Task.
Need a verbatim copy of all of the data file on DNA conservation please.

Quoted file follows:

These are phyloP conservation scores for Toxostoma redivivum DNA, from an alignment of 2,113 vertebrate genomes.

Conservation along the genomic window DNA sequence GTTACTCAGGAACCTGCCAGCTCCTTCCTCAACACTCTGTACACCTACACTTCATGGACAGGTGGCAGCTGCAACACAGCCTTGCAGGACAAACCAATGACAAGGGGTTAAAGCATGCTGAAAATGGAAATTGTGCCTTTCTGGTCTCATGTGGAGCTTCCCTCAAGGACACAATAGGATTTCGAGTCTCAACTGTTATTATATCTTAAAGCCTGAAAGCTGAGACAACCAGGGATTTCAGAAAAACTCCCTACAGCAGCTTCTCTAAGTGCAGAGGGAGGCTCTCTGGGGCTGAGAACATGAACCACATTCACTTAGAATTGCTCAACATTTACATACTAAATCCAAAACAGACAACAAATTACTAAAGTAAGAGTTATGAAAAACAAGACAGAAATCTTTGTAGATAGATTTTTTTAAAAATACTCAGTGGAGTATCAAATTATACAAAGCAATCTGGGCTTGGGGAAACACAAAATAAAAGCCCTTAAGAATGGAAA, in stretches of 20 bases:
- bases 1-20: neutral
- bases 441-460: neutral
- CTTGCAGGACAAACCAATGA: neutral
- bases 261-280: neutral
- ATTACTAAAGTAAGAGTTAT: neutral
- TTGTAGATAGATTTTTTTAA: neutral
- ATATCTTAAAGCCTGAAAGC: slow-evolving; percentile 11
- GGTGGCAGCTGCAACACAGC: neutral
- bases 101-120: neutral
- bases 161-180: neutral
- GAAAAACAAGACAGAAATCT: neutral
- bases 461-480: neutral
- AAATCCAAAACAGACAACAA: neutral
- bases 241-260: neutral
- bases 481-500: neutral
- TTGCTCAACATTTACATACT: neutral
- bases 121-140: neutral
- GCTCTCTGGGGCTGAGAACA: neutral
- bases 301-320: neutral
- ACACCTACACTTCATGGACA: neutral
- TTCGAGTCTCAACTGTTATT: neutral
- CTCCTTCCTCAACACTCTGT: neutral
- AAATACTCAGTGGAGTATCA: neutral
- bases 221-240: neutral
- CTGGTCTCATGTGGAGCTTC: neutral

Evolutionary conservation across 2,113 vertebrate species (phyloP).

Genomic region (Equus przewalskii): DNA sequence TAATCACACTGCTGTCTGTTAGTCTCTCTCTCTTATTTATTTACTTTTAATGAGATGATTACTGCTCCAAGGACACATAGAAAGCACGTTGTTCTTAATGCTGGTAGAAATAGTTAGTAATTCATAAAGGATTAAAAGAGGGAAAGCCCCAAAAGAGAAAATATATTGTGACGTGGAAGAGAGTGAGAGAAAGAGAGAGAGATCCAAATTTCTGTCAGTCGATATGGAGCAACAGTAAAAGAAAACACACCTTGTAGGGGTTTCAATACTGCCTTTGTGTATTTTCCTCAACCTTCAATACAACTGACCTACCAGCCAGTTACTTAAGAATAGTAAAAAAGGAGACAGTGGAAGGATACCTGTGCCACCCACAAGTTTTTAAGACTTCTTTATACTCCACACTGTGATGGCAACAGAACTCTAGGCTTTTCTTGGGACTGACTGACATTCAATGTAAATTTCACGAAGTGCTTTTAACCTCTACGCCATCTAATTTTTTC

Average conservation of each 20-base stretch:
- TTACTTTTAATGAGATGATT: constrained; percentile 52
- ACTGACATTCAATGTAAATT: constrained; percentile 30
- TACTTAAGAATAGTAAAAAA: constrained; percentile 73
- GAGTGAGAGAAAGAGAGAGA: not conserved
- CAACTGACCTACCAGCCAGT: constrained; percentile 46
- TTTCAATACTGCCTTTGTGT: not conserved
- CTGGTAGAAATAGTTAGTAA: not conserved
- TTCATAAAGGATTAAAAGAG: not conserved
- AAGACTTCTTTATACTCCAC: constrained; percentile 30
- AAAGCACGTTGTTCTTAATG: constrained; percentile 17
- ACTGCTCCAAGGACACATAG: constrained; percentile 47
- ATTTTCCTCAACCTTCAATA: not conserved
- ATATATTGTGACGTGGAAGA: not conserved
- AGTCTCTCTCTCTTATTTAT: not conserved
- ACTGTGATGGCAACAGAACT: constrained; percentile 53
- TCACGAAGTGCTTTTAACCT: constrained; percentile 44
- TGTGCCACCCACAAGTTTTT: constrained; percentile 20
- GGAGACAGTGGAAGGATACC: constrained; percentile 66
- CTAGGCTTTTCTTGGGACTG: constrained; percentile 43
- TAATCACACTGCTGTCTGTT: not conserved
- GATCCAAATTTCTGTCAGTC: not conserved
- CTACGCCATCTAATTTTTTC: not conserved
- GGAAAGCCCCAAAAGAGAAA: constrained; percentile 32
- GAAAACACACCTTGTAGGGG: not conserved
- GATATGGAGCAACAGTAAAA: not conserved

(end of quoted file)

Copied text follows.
These are phyloP conservation scores for Toxostoma redivivum DNA, from an alignment of 2,113 vertebrate genomes.

Conservation along the genomic window DNA sequence GTTACTCAGGAACCTGCCAGCTCCTTCCTCAACACTCTGTACACCTACACTTCATGGACAGGTGGCAGCTGCAACACAGCCTTGCAGGACAAACCAATGACAAGGGGTTAAAGCATGCTGAAAATGGAAATTGTGCCTTTCTGGTCTCATGTGGAGCTTCCCTCAAGGACACAATAGGATTTCGAGTCTCAACTGTTATTATATCTTAAAGCCTGAAAGCTGAGACAACCAGGGATTTCAGAAAAACTCCCTACAGCAGCTTCTCTAAGTGCAGAGGGAGGCTCTCTGGGGCTGAGAACATGAACCACATTCACTTAGAATTGCTCAACATTTACATACTAAATCCAAAACAGACAACAAATTACTAAAGTAAGAGTTATGAAAAACAAGACAGAAATCTTTGTAGATAGATTTTTTTAAAAATACTCAGTGGAGTATCAAATTATACAAAGCAATCTGGGCTTGGGGAAACACAAAATAAAAGCCCTTAAGAATGGAAA, in stretches of 20 bases:
- bases 1-20: neutral
- bases 441-460: neutral
- CTTGCAGGACAAACCAATGA: neutral
- bases 261-280: neutral
- ATTACTAAAGTAAGAGTTAT: neutral
- TTGTAGATAGATTTTTTTAA: neutral
- ATATCTTAAAGCCTGAAAGC: slow-evolving; percentile 11
- GGTGGCAGCTGCAACACAGC: neutral
- bases 101-120: neutral
- bases 161-180: neutral
- GAAAAACAAGACAGAAATCT: neutral
- bases 461-480: neutral
- AAATCCAAAACAGACAACAA: neutral
- bases 241-260: neutral
- bases 481-500: neutral
- TTGCTCAACATTTACATACT: neutral
- bases 121-140: neutral
- GCTCTCTGGGGCTGAGAACA: neutral
- bases 301-320: neutral
- ACACCTACACTTCATGGACA: neutral
- TTCGAGTCTCAACTGTTATT: neutral
- CTCCTTCCTCAACACTCTGT: neutral
- AAATACTCAGTGGAGTATCA: neutral
- bases 221-240: neutral
- CTGGTCTCATGTGGAGCTTC: neutral

Evolutionary conservation across 2,113 vertebrate species (phyloP).

Genomic region (Equus przewalskii): DNA sequence TAATCACACTGCTGTCTGTTAGTCTCTCTCTCTTATTTATTTACTTTTAATGAGATGATTACTGCTCCAAGGACACATAGAAAGCACGTTGTTCTTAATGCTGGTAGAAATAGTTAGTAATTCATAAAGGATTAAAAGAGGGAAAGCCCCAAAAGAGAAAATATATTGTGACGTGGAAGAGAGTGAGAGAAAGAGAGAGAGATCCAAATTTCTGTCAGTCGATATGGAGCAACAGTAAAAGAAAACACACCTTGTAGGGGTTTCAATACTGCCTTTGTGTATTTTCCTCAACCTTCAATACAACTGACCTACCAGCCAGTTACTTAAGAATAGTAAAAAAGGAGACAGTGGAAGGATACCTGTGCCACCCACAAGTTTTTAAGACTTCTTTATACTCCACACTGTGATGGCAACAGAACTCTAGGCTTTTCTTGGGACTGACTGACATTCAATGTAAATTTCACGAAGTGCTTTTAACCTCTACGCCATCTAATTTTTTC

Average conservation of each 20-base stretch:
- TTACTTTTAATGAGATGATT: constrained; percentile 52
- ACTGACATTCAATGTAAATT: constrained; percentile 30
- TACTTAAGAATAGTAAAAAA: constrained; percentile 73
- GAGTGAGAGAAAGAGAGAGA: not conserved
- CAACTGACCTACCAGCCAGT: constrained; percentile 46
- TTTCAATACTGCCTTTGTGT: not conserved
- CTGGTAGAAATAGTTAGTAA: not conserved
- TTCATAAAGGATTAAAAGAG: not conserved
- AAGACTTCTTTATACTCCAC: constrained; percentile 30
- AAAGCACGTTGTTCTTAATG: constrained; percentile 17
- ACTGCTCCAAGGACACATAG: constrained; percentile 47
- ATTTTCCTCAACCTTCAATA: not conserved
- ATATATTGTGACGTGGAAGA: not conserved
- AGTCTCTCTCTCTTATTTAT: not conserved
- ACTGTGATGGCAACAGAACT: constrained; percentile 53
- TCACGAAGTGCTTTTAACCT: constrained; percentile 44
- TGTGCCACCCACAAGTTTTT: constrained; percentile 20
- GGAGACAGTGGAAGGATACC: constrained; percentile 66
- CTAGGCTTTTCTTGGGACTG: constrained; percentile 43
- TAATCACACTGCTGTCTGTT: not conserved
- GATCCAAATTTCTGTCAGTC: not conserved
- CTACGCCATCTAATTTTTTC: not conserved
- GGAAAGCCCCAAAAGAGAAA: constrained; percentile 32
- GAAAACACACCTTGTAGGGG: not conserved
- GATATGGAGCAACAGTAAAA: not conserved